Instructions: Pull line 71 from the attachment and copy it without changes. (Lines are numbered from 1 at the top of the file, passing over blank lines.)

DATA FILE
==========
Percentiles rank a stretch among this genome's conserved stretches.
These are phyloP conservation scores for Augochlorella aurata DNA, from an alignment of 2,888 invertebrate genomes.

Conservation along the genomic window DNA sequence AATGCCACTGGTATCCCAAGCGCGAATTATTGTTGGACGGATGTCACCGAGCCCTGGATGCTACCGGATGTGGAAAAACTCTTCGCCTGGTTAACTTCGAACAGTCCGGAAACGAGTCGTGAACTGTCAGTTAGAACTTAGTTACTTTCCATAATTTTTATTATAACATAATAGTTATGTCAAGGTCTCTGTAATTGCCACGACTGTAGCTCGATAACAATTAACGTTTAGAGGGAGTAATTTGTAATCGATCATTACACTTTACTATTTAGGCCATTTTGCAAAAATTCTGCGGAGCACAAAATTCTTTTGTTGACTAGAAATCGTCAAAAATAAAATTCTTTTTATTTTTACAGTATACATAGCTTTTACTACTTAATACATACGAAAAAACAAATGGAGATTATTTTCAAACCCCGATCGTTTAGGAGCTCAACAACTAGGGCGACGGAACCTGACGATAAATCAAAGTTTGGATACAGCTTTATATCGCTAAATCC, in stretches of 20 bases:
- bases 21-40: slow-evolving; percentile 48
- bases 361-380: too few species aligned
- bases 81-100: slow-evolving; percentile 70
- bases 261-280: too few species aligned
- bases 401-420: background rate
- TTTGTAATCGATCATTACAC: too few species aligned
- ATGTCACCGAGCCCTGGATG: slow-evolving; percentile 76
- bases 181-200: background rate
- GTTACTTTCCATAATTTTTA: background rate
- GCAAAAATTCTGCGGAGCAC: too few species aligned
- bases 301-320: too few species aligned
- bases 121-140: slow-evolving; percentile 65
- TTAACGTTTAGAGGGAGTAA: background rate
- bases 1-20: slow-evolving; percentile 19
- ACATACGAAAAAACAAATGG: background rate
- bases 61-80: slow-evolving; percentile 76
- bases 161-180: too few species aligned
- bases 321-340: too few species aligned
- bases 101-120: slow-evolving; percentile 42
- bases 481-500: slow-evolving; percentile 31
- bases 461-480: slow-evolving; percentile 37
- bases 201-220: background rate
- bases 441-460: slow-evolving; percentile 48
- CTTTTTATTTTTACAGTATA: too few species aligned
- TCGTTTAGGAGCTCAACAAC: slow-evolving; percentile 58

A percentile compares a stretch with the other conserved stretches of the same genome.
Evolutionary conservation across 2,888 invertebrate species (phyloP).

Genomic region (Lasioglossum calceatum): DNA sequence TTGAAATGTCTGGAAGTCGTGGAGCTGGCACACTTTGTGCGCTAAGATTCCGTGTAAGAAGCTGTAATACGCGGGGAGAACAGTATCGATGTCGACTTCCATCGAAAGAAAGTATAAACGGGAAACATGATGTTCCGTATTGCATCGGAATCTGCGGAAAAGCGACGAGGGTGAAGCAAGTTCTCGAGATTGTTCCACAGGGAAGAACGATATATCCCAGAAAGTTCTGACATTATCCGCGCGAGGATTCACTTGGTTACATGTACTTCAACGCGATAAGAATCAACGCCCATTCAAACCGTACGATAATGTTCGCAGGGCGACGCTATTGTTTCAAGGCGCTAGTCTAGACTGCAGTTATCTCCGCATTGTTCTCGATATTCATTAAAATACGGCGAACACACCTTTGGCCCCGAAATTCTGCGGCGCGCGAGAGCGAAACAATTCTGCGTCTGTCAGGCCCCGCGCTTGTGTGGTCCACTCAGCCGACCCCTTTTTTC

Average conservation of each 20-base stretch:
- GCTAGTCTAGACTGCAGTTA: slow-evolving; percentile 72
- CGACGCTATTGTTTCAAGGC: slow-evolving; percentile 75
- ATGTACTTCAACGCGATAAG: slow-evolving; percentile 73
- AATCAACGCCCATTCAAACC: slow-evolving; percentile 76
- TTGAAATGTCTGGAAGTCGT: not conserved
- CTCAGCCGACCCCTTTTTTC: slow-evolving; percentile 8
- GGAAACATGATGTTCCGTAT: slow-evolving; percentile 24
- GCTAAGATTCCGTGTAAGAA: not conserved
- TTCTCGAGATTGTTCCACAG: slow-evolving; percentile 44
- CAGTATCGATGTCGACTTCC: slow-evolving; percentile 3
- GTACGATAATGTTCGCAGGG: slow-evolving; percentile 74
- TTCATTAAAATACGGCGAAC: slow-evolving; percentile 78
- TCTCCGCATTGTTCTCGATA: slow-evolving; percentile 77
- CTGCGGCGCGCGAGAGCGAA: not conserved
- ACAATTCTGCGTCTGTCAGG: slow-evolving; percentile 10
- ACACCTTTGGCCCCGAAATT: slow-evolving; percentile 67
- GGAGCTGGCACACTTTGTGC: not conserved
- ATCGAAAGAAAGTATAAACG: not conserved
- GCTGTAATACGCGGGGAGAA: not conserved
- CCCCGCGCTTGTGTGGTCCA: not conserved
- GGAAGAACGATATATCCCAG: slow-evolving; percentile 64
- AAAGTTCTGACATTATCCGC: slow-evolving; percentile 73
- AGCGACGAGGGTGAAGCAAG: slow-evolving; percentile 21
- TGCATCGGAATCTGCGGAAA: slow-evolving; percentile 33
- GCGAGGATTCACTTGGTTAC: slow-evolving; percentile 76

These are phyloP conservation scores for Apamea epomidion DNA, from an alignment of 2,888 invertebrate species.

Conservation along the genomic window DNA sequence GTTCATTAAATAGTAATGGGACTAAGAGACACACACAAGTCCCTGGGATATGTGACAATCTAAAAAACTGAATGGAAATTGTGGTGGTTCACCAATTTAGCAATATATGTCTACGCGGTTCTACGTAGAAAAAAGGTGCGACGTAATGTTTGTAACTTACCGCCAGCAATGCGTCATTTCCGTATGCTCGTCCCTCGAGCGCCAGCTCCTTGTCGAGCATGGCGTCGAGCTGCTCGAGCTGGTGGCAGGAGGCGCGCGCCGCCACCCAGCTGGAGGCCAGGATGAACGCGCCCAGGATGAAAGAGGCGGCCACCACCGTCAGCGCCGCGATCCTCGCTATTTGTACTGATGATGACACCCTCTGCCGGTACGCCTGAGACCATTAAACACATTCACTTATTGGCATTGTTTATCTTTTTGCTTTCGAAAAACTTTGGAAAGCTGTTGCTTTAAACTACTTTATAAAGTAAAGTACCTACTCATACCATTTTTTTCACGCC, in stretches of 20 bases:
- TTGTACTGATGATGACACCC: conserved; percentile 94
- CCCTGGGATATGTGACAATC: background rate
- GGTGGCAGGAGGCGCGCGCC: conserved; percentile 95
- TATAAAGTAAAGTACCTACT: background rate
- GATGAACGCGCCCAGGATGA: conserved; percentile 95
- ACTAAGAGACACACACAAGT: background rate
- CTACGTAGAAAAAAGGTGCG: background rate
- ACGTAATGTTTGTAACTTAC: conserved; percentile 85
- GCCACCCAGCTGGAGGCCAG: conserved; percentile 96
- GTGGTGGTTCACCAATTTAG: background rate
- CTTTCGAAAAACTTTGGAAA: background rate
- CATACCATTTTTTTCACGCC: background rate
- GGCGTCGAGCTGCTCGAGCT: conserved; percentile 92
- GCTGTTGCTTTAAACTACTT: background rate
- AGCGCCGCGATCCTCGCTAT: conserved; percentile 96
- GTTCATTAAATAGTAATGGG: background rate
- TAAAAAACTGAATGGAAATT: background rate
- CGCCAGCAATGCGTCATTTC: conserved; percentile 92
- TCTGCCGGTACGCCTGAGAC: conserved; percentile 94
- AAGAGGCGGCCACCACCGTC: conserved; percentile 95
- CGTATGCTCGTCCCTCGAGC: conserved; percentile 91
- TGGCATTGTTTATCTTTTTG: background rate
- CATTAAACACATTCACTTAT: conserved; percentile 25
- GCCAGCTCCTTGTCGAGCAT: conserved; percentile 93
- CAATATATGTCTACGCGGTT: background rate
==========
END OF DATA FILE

- CATACCATTTTTTTCACGCC: background rate